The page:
You also have the added flexibility to pre-test your assignment. For example:(someOtherObject isKindOf: String) ifTrue: [anObject := someOtherObject] ifFalse: [anObject := String new]
In this example you are pretesting the class "type" of the object to ensure that the variable has only a String placed into it.
In Smalltalk you are in total control of how and when to use "type safety" constraints (and their implicit limitations inherent in any constraint). This is where part of the power of Smalltalk comes from: by giving you control you have more power. Note that the limitations of type contraints are much more prelevant in static and typed languages and systems since you don't have a full meta programming language for the specification of the type constraints. Most often the type constrains are simplistic statements that limit the type of a variable to a specific type (or class or one of it's subclasses). So, static and typed languages and systems type systems really offer very simplistic type systems that don't offer true expressive power and control of your program.
There is another aspect that is very powerful that is lacking in static and typed languages and systems which is the fact that Smalltalk provides you with the expressive power of the full language for all class meta data programming! In the above examples you may have noticed that the "class/type tests" were used in conjunction with a two way branching "ifTrue:ifFalse:" conditional control statement. This demonstrates that meta programming in Smalltalk is fully integrated into the language. All meta programming is done with the same programming language as regular programming is done with. This is an earth shattering capability. It provides you with unprecedented control over what is happening in your program while it's running!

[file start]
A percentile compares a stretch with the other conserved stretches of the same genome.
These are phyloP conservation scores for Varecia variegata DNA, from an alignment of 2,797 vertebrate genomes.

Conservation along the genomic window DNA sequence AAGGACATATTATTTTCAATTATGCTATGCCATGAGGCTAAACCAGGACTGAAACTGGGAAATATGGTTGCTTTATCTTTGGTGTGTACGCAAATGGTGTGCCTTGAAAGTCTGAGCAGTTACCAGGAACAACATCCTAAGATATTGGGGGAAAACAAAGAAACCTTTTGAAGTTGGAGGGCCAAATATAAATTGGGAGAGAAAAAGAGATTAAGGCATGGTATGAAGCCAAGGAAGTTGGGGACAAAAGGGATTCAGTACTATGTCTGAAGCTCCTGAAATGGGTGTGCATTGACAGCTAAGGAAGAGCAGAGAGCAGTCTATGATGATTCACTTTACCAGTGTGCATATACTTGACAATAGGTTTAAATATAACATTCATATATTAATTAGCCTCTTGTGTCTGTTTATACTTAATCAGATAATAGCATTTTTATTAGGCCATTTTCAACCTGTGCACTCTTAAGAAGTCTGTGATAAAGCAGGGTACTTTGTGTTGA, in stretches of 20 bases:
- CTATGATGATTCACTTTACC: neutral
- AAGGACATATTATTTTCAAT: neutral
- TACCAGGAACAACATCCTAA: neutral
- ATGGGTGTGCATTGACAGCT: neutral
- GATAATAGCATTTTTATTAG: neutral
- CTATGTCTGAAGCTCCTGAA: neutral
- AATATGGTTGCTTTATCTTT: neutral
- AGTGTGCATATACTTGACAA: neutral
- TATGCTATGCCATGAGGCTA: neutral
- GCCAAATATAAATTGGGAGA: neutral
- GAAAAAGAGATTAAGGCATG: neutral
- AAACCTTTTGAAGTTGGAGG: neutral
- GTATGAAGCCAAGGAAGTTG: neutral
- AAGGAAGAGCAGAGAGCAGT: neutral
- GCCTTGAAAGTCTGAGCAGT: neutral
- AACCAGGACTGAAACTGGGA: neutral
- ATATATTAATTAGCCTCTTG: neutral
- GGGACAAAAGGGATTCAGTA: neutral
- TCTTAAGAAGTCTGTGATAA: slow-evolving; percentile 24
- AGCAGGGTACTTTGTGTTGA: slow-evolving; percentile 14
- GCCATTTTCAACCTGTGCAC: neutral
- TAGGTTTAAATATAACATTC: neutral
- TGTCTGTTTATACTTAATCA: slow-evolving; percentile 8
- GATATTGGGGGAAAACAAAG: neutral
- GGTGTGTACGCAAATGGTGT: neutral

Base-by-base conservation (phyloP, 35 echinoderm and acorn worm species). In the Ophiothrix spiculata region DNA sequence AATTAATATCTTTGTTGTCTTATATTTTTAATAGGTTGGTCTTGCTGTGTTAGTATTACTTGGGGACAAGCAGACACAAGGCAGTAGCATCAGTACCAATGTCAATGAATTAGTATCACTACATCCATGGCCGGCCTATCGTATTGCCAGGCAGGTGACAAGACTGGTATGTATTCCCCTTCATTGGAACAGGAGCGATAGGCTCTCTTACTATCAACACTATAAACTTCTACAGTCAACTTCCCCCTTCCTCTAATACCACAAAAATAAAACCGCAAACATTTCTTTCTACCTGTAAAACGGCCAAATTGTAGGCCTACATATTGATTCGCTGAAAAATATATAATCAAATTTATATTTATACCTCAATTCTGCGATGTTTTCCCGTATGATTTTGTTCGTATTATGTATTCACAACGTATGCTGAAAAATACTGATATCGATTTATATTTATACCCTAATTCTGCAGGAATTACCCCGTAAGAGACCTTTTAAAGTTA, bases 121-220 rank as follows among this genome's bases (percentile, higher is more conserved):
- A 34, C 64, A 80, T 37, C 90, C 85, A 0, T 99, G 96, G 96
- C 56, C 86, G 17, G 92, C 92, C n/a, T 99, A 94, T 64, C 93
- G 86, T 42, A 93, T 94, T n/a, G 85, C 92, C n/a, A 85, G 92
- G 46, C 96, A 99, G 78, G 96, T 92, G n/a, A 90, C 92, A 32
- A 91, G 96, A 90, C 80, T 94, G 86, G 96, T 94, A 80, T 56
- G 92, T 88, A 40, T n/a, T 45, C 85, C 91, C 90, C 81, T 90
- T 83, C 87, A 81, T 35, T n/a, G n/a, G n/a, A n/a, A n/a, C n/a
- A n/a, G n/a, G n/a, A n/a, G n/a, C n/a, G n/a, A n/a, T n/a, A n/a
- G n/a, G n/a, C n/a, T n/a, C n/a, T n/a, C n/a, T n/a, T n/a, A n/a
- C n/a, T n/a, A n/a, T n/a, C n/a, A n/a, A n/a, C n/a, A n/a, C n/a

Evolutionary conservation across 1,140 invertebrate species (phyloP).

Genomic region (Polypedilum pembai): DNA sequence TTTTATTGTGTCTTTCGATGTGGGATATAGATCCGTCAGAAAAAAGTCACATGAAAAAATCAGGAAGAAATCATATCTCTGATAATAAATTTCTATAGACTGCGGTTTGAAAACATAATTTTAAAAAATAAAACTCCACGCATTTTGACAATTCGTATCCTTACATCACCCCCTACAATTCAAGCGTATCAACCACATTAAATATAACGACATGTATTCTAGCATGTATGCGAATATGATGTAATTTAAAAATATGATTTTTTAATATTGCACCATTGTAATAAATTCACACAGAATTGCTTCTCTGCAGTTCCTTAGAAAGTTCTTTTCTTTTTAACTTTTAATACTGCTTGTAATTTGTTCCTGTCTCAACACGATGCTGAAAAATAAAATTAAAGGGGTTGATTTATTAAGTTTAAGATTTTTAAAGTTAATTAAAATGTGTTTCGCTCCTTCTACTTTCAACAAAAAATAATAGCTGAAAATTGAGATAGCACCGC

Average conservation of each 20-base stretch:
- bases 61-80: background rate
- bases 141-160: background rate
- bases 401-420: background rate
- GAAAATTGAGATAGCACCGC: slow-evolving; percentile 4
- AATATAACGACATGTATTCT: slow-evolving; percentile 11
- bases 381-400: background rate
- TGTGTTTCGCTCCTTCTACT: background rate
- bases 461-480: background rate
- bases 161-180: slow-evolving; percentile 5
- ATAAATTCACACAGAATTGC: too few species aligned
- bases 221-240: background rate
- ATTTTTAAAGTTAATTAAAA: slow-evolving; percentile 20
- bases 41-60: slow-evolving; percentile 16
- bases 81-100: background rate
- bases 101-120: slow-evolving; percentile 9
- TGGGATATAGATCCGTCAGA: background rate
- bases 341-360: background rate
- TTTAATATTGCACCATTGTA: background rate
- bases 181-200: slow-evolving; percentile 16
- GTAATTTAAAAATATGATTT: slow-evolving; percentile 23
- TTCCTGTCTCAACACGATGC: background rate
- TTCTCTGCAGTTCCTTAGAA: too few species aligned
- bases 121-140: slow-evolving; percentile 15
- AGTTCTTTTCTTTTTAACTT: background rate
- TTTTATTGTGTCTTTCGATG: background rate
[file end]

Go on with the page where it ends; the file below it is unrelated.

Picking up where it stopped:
By no means are you limited to simply using "isKindOf:" or "isMemberOf:", you also have the simple yet powerful "class" message to access an objects class at anytime. [Note: there are also many other meta programming objects and messages available for use]. For example here we add the "valid classes of our choosing" to a Set instance and then either immediately or sometime later on we test the set with our target object to see if it's the type we want.
anObject := someObject
aSet := Set new.
aSet add: String.
aSet add: Symbol.
aSet add: AnObjectClassOfMyDesign.
aSet add: AnotherObjectClassOfMyDesign.
(aSet includes: anObject class) ifTrue: [...] ifFalse: [...].